“Bricks” Quilt for Maggie

Grandma Denise made a “Bricks” quilt top for baby Maggie, and my friend, Maggie’s mother, asked me to quilt it. Neither the fabrics nor the size are particularly baby-ish, but appreciation for this quilt will grow with Maggie. She will enjoy using it for years to come.

The bricks measure 2 3/4″ x 5 3/4″ finished, and the fabrics are a mixture of scrap bag findings and newly purchased prints. I am sure Denise added the stag prints as a nod to her son, an avid outdoors-man. Since the backing is a sage green and ecru leaf print, I chose sage green thread and quilted heart-shaped leaves and loops all over.

Notice that the rows of rectangles are staggered like brickwork; every other row begins and ends with a half brick. However, Denise sewed full bricks in rows, leaving half brick flaps on the sides of the quilt. After trimming away the half bricks, I cut them all to 2 3/4″ square and added some squares from my stash to make a dolly quilt for Maggie. I used leftover backing print for borders and backing. With sage green thread I quilted an X through each square and meandered in the border. There remained just enough tan binding from the large quilt to finish the doll quilt.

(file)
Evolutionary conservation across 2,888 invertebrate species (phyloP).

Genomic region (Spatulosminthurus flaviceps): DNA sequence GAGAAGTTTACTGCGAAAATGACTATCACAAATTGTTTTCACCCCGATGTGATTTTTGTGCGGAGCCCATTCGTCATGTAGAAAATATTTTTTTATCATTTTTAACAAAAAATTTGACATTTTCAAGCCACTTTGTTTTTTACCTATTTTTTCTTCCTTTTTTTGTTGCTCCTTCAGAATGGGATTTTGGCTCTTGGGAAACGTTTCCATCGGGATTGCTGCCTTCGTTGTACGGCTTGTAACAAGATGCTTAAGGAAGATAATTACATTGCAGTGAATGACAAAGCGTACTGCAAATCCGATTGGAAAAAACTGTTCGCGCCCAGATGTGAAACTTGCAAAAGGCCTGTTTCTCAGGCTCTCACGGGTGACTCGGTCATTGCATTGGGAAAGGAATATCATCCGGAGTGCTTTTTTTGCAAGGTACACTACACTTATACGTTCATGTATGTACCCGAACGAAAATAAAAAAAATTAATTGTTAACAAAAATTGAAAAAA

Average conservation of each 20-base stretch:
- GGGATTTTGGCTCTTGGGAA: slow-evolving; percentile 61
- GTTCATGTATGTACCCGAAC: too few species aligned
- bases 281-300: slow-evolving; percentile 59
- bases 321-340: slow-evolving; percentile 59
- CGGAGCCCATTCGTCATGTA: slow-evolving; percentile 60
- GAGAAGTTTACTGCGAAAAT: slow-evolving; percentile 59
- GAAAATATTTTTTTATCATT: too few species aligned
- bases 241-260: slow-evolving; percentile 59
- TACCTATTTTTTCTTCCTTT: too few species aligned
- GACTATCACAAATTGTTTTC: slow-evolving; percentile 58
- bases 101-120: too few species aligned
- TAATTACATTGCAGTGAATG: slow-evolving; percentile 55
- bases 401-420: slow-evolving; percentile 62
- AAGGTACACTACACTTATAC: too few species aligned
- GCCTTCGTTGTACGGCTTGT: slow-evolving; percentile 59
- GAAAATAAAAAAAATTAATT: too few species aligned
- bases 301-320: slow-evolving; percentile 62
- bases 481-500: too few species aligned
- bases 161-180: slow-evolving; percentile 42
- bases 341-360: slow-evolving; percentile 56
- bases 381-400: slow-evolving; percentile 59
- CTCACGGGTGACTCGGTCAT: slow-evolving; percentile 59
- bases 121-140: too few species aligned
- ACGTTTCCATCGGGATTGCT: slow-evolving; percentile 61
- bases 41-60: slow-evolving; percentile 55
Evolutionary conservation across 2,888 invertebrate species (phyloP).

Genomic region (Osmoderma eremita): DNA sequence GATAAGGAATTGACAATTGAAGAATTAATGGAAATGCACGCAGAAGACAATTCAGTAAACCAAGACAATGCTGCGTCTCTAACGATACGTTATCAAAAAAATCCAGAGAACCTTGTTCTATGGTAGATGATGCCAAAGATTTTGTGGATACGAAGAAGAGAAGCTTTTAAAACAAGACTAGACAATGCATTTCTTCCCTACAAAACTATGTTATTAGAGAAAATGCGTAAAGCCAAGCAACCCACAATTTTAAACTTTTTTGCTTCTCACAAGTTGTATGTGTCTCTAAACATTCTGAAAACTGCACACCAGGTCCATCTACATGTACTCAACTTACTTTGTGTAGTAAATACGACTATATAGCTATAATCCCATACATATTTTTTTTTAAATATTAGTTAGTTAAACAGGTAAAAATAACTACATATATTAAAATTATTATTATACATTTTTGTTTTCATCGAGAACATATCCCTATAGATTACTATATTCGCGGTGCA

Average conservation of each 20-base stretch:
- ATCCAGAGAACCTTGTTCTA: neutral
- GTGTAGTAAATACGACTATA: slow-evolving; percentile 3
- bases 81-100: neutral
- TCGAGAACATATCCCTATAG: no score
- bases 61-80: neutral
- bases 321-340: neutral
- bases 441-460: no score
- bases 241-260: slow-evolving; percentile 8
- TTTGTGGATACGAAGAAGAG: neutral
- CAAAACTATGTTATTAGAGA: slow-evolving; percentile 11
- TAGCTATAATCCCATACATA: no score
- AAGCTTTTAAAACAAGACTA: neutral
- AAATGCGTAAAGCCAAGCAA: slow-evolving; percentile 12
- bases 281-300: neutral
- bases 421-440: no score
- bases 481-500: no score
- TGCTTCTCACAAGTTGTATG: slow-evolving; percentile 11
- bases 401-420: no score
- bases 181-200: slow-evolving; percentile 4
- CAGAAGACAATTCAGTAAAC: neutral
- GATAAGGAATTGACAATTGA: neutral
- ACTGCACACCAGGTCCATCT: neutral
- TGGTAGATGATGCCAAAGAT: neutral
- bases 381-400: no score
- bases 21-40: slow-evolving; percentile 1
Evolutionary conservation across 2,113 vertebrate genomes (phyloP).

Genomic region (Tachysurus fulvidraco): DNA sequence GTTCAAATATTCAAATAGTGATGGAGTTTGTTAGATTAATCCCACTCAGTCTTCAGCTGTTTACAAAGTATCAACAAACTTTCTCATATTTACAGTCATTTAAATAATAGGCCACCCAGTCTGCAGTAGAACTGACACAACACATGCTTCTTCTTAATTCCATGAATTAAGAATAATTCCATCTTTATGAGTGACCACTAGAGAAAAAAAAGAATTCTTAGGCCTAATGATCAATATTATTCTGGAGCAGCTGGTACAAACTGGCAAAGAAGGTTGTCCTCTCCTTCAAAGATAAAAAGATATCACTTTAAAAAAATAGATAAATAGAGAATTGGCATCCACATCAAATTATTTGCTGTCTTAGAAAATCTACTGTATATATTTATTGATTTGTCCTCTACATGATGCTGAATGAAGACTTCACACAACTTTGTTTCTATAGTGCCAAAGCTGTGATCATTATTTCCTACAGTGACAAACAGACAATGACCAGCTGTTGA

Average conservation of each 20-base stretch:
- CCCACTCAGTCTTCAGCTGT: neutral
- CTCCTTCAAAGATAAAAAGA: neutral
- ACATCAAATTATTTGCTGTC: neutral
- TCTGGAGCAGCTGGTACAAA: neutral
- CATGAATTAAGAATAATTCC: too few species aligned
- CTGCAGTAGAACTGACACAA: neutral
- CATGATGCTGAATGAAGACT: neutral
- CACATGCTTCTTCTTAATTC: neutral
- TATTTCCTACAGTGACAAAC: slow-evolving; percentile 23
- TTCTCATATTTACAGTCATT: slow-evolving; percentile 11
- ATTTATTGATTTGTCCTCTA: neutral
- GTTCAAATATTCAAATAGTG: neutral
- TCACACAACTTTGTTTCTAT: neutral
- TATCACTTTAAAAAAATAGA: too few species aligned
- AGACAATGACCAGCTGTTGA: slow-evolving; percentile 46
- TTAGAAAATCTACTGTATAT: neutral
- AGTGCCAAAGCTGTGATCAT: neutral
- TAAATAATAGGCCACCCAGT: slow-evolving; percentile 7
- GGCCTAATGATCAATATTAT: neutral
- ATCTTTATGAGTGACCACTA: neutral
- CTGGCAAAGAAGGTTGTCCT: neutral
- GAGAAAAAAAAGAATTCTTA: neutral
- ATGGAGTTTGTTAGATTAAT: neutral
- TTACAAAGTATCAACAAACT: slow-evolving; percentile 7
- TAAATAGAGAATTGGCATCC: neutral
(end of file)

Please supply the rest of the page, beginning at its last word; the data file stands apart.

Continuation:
When I first looked at this “Bricks” quilt, I thought of it as a very scrappy utility quilt, colorful but certainly not beautiful. On further consideration, I see it as an heirloom from Grandma Denise to her precious granddaughter. Made with love and the thriftily saved scraps from other projects, it is not a quilt for the cedar chest, brought out for special occasions. Rather, it is a quilt to be used every day, reminding Maggie that Grandma Denise loves her dearly. What better beautiful legacy could there be?

Do you own a scrappy quilt that you consider an heirloom?

“Frolic” Mystery Quilt Finished!

Each year Bonnie Hunter designs a mystery quilt for her blog followers (quiltville.blogspot.com). Fabric requirements are posted at the end of October, and the first of the weekly clues typically goes live on Thanksgiving weekend. I have participated several times in the past, and decided to eek out time during the holidays to make the 2019 quilt, “Frolic.”